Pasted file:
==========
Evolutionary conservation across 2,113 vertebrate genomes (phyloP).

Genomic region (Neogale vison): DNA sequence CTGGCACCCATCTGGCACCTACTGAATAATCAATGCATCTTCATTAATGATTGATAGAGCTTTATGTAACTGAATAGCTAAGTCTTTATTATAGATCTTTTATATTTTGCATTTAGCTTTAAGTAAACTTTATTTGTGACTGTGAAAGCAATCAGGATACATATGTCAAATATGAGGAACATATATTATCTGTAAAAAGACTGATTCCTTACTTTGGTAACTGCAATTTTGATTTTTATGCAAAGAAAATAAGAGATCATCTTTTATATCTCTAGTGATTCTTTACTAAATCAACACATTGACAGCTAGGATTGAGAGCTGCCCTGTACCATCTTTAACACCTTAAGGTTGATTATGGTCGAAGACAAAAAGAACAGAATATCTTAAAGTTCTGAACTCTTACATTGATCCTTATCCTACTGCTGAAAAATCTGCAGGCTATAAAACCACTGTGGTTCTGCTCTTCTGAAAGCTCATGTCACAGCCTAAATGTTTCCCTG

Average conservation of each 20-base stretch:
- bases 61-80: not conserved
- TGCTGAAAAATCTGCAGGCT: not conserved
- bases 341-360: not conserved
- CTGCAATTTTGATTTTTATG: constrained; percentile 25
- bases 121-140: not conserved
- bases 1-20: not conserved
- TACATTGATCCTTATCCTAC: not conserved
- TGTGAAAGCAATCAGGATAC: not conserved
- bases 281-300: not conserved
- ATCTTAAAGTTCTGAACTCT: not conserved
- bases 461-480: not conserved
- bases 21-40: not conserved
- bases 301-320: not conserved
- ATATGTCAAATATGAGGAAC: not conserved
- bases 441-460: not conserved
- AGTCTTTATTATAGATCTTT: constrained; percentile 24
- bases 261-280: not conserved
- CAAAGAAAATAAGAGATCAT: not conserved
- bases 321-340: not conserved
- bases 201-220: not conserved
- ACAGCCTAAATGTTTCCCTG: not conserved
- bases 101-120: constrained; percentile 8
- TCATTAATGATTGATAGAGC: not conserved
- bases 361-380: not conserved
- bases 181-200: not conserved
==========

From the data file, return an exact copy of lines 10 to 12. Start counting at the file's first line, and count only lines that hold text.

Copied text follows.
- TACATTGATCCTTATCCTAC: not conserved
- TGTGAAAGCAATCAGGATAC: not conserved
- bases 281-300: not conserved